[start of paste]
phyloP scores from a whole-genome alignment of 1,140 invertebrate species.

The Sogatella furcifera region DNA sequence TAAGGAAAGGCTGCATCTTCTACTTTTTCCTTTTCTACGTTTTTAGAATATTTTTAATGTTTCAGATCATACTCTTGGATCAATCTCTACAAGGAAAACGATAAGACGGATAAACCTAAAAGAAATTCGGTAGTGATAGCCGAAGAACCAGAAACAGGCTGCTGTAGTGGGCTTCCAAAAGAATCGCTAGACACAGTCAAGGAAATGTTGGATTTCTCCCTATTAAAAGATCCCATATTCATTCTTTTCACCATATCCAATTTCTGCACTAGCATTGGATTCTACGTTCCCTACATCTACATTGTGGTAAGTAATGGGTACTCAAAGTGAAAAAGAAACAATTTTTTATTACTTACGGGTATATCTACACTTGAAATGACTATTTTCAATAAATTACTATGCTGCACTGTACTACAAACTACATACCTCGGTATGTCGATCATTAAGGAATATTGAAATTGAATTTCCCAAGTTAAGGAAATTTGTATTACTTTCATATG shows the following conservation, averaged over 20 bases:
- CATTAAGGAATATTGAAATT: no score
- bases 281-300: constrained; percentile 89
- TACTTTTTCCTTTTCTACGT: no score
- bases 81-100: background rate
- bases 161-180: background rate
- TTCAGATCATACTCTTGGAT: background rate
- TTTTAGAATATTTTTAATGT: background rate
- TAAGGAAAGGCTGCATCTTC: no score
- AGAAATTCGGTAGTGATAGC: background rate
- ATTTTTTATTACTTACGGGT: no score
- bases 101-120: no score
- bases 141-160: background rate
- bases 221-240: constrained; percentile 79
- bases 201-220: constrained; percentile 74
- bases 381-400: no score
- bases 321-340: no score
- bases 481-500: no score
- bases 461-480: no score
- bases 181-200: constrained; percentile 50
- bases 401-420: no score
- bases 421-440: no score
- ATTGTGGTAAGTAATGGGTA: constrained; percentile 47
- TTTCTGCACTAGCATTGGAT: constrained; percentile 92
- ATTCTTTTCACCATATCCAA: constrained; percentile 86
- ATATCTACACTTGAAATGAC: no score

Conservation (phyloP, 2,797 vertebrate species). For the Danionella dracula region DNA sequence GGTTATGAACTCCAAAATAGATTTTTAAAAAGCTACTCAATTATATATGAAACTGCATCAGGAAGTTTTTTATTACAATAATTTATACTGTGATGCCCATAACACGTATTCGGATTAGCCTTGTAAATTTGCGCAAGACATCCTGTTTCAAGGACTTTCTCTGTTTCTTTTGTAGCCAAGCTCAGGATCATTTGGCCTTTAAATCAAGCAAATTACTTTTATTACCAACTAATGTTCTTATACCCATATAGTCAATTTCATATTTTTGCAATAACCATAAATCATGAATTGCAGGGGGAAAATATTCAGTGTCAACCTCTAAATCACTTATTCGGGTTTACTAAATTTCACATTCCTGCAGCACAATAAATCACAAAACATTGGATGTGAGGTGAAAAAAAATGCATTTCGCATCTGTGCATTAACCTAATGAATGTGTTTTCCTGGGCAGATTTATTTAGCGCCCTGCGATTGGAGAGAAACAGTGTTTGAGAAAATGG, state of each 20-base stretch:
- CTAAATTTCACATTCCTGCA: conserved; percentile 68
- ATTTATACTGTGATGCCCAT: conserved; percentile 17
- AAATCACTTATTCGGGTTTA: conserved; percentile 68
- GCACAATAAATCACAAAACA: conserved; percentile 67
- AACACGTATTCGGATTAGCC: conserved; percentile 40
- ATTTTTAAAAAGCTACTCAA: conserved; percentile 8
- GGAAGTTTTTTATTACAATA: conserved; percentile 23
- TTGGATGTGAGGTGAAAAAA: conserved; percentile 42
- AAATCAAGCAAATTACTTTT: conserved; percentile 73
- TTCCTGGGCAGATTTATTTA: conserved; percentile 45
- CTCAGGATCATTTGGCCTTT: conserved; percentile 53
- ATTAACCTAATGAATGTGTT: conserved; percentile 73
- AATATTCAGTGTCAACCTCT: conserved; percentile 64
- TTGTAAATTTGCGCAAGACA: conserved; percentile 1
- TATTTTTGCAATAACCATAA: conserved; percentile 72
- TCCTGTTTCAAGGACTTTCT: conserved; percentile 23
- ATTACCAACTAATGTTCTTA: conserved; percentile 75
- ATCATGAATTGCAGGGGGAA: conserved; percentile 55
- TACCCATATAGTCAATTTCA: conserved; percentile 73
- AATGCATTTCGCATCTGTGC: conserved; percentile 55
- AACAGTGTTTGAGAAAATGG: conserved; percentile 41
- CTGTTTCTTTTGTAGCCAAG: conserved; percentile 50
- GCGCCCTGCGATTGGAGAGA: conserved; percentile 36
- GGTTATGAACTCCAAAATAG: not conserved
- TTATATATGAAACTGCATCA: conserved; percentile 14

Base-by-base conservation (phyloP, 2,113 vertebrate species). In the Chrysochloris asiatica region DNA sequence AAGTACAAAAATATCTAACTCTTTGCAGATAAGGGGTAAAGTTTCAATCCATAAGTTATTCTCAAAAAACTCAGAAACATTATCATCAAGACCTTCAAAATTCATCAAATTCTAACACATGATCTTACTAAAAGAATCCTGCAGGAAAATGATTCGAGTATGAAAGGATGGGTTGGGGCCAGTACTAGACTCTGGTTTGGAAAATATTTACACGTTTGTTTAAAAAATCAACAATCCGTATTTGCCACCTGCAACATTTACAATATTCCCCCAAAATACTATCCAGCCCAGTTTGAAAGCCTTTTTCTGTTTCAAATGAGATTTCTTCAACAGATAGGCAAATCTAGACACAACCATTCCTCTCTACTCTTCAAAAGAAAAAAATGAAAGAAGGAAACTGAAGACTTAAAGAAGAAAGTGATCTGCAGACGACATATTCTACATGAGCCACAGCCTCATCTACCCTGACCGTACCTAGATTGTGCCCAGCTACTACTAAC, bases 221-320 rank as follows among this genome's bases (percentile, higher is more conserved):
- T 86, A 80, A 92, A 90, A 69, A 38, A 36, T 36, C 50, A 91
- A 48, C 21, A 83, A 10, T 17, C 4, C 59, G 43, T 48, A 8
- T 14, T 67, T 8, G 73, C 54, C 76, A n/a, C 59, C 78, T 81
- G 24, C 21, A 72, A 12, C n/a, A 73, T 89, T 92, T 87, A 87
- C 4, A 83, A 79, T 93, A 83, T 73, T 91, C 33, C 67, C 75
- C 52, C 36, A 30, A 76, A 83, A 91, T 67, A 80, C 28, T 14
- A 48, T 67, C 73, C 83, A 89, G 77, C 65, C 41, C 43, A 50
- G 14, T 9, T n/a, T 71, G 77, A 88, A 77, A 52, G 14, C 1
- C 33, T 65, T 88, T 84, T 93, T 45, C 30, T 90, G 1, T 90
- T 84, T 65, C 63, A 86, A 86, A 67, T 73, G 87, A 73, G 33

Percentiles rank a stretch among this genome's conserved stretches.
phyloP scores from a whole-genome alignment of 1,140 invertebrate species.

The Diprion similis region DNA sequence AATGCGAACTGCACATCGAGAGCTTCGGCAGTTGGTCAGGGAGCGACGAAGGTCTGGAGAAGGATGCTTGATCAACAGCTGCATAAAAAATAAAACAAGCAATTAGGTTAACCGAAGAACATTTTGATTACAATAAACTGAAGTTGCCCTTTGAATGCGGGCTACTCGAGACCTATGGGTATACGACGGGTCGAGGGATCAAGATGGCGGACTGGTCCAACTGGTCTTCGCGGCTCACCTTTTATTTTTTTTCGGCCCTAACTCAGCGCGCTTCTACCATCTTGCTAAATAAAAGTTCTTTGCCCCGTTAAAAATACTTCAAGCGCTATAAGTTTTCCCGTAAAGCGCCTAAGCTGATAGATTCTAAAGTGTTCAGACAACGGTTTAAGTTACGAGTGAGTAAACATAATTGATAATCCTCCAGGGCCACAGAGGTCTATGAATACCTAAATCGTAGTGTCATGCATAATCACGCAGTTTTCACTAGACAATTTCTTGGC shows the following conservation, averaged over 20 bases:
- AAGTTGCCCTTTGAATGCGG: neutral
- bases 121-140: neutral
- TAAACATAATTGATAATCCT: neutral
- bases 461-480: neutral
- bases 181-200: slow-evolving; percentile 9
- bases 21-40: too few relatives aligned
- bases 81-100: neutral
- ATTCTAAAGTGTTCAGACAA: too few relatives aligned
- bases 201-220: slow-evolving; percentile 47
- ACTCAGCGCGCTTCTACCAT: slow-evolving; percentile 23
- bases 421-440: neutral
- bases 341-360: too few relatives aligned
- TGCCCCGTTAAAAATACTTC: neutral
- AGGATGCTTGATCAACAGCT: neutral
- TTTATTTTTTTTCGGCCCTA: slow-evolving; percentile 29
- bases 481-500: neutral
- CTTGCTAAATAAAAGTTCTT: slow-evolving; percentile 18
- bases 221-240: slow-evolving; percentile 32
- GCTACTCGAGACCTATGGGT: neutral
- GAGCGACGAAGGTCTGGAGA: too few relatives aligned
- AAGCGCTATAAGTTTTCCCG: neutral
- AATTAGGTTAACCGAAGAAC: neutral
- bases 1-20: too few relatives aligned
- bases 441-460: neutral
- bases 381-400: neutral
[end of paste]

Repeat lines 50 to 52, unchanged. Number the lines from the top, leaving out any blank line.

- CTGTTTCTTTTGTAGCCAAG: conserved; percentile 50
- GCGCCCTGCGATTGGAGAGA: conserved; percentile 36
- GGTTATGAACTCCAAAATAG: not conserved